Forum for Science, Industry and Business

Sponsored by:     3M 
Search our Site:

 

Hydrogen Accumulation

07.03.2006


The hydrogen storage devices developed and patented by the scientists of the Academy of Advanced Technologies (Moscow) break all records. These are hydrogen accumulators based on microporous structures, first of all - microspheres and capillaries. Despite seeming elegance and fragility of its “filling”, the device strongly and safely retains a lot of hydrogen in a small volume. A lot of hydrogen means more than 45 grams per litre. By the way, this figure is planned by the US Department of Energy only for 2010.



These accumulators’ principle of operation was described by the author A. Chabak, Doctor of Science (Engineering) at the recent international forum “Hydrogen Technologies for Power Generation” in Moscow. Speaking simplistically, these devices operate as follows.

The covering balloon is filled with some microporous structure. These can be glass microspheres or thin capillaries made of special lightweight and durable plastics, for example, of polymers based on poly-p-phenyleneterephthalamide, better known as aramid, terlon, kevlar.


Microspheres and capillaries are hollow inside, and on the outside, they are fastened to each other with the help of a current conducting material. This can be metal, graphite or conductive adhesive.

First, the balloon and its content are heated rather heavily and filled with hydrogen under pressure. Hydrogen is penetrating through glass and plastic walls inside spheres and capillaries, filling them up. Then the device is cooled off, and the precious gas remains in the cold trap – spherules or capillaries. Of course, part of hydrogen also remains inside the balloon, in the space between microspheres.

Now, to obtain hydrogen, these microcontainers should simply be heated. To this end, it is sufficient to pass current through the material fastening capillaries or spherules. Along with that, the entire microstructure would get warm, and hydrogen will be able to “leak” outside the microcontainers. First, it would leak into the internal space of the balloon, and from it – directly to the engine. As a result, such accumulator allows at any time to feed hydrogen from a peculiar buffer capacity – space between microspheres. Heating allows to “feed” into this capacity if required. Other technologies of hydrogen filling and extracting from microcontainers are also being developed.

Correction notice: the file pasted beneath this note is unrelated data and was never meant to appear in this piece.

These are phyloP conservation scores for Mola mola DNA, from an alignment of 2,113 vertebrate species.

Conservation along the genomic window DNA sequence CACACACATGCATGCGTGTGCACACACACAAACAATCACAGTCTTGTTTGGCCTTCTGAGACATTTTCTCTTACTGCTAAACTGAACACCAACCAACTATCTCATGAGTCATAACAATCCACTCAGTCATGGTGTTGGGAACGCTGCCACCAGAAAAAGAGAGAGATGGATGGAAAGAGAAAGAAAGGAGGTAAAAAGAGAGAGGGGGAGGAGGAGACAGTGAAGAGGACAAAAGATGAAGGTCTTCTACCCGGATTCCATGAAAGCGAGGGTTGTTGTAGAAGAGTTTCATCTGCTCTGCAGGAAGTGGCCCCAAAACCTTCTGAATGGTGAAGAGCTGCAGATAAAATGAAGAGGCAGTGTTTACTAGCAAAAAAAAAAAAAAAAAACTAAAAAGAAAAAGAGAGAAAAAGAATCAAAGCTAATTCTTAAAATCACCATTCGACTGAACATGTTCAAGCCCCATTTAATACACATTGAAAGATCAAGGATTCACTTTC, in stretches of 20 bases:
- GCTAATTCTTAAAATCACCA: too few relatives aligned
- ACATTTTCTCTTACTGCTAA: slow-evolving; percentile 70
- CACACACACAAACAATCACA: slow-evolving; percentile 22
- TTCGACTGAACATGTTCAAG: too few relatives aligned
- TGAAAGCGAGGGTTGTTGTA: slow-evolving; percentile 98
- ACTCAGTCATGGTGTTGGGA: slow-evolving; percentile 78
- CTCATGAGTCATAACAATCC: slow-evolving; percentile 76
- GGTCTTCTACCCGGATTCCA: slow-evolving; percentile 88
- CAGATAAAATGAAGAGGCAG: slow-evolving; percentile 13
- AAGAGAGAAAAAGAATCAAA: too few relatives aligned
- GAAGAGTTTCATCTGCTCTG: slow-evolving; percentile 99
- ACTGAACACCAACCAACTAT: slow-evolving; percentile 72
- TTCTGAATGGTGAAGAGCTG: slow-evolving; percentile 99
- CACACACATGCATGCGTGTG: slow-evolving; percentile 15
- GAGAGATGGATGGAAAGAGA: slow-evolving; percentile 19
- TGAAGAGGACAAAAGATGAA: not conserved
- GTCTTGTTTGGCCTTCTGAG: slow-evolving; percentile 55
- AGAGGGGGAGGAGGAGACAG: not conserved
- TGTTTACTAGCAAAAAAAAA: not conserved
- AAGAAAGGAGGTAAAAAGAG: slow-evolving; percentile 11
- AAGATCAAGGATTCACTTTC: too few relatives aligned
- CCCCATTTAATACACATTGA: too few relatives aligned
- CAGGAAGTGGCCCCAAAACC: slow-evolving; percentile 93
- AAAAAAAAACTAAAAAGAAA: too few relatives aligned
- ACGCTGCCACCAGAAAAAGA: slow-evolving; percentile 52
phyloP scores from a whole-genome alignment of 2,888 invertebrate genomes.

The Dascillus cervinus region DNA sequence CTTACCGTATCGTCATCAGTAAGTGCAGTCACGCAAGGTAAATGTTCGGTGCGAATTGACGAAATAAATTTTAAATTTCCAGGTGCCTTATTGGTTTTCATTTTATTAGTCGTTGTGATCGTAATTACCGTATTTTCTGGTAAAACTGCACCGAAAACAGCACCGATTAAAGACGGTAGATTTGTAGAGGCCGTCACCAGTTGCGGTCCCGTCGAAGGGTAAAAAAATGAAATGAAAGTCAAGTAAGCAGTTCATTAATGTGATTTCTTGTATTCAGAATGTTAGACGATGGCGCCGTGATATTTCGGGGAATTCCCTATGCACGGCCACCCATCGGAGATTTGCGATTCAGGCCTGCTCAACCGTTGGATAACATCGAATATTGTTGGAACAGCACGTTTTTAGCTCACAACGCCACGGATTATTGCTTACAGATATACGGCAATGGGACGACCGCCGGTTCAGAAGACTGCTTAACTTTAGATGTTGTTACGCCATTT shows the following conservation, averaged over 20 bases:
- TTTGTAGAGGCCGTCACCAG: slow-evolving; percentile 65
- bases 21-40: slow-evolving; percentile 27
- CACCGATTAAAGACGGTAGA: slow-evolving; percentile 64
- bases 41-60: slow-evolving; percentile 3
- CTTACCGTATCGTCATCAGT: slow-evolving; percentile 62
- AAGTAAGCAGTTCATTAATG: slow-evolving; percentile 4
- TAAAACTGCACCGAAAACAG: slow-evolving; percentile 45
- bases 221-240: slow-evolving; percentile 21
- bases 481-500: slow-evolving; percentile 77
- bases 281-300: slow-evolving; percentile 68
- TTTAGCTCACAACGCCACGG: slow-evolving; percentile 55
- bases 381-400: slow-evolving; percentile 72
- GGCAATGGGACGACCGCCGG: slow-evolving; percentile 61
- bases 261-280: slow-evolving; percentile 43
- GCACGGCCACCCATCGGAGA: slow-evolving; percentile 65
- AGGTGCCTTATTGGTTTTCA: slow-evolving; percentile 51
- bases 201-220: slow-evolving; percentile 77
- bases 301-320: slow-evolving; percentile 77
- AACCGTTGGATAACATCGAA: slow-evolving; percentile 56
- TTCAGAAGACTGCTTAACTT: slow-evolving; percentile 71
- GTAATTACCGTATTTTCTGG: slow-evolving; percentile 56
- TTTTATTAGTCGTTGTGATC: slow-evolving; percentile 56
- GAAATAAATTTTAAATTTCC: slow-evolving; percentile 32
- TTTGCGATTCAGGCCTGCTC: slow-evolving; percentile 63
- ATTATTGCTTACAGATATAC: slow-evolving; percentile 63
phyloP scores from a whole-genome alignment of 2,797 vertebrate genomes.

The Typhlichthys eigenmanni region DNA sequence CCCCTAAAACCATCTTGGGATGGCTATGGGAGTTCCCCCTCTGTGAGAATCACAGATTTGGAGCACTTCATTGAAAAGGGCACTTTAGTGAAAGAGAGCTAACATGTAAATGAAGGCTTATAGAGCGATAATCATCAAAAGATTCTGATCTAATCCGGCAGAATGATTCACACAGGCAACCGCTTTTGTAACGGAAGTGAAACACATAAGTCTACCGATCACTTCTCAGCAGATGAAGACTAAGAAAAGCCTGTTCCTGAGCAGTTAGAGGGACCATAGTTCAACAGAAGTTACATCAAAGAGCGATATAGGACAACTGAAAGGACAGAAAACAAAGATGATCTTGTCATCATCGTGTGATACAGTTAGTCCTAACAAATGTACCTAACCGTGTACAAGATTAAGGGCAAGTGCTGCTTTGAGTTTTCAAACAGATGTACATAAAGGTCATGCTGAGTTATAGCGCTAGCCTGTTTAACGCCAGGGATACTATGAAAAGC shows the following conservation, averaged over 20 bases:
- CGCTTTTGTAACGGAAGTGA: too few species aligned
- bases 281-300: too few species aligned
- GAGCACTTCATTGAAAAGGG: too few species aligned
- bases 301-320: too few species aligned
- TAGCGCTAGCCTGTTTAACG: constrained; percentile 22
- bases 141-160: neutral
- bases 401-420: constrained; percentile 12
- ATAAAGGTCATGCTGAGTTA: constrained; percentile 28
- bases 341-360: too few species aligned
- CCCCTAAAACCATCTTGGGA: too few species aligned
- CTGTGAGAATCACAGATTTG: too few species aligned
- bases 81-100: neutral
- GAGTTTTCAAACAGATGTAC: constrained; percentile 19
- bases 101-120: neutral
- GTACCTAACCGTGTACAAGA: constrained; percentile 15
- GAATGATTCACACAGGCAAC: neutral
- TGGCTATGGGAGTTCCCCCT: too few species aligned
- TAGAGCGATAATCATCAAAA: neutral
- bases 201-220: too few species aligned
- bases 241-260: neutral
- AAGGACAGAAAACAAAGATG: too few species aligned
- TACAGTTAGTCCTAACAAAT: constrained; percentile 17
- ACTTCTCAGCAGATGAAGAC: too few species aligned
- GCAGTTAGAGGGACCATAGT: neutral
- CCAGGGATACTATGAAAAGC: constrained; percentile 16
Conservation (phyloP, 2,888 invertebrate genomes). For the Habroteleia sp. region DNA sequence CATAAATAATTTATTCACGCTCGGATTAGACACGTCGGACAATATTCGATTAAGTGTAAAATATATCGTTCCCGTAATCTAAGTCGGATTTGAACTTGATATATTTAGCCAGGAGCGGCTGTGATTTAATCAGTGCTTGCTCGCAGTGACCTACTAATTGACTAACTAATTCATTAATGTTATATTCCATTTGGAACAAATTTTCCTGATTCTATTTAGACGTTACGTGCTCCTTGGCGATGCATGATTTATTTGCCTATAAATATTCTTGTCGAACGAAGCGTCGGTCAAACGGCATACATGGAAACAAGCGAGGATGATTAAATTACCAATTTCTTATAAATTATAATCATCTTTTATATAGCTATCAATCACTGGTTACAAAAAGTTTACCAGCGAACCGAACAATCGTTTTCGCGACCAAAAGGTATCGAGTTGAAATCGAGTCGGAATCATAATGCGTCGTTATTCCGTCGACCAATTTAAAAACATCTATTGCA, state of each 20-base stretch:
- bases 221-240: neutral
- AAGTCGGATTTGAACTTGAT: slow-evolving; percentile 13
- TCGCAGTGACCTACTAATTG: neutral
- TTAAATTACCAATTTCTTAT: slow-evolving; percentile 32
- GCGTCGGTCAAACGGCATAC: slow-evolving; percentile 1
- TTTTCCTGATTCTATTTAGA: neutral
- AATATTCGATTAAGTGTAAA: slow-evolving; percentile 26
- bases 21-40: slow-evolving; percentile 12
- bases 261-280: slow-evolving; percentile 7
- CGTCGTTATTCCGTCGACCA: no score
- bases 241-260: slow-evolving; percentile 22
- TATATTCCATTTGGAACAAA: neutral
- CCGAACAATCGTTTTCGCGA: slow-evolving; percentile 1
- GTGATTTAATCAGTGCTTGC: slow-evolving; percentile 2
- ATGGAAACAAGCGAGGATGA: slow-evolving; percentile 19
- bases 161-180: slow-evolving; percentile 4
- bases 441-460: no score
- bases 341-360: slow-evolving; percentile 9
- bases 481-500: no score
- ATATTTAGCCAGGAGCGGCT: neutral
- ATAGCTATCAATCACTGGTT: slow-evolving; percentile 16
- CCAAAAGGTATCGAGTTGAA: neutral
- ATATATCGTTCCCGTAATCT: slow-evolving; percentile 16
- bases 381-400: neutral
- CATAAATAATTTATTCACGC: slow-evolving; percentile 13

According to the authors, such accumulator cartridges can be installed, for example, into containers of 20x20 centimeters in size and 1 meter long, 16 pieces per each container. Three containers of this kind would find room for 4.3 to 6.35 kilograms of hydrogen. It is quite safe to keep hydrogen in these containers. In contrast to balloons, where all of the gas is stored in a single common volume (and if it explodes – all of it would blow up at once), in this case, hydrogen is distributed among multiple smallest volumes, and the explosion, at least a powerful one, is practically excluded. This is of no small importance, particularly, in case of hydrogen.

Sergey Komarov | alfa
Further information:
http://www.informnauka.ru

More articles from Power and Electrical Engineering:

nachricht Failures in power grids: Dynamically induced cascades
25.05.2018 | Technische Universität Dresden

nachricht Beyond the limits of conventional electronics: stable organic molecular nanowires
24.05.2018 | Tokyo Institute of Technology

All articles from Power and Electrical Engineering >>>

The most recent press releases about innovation >>>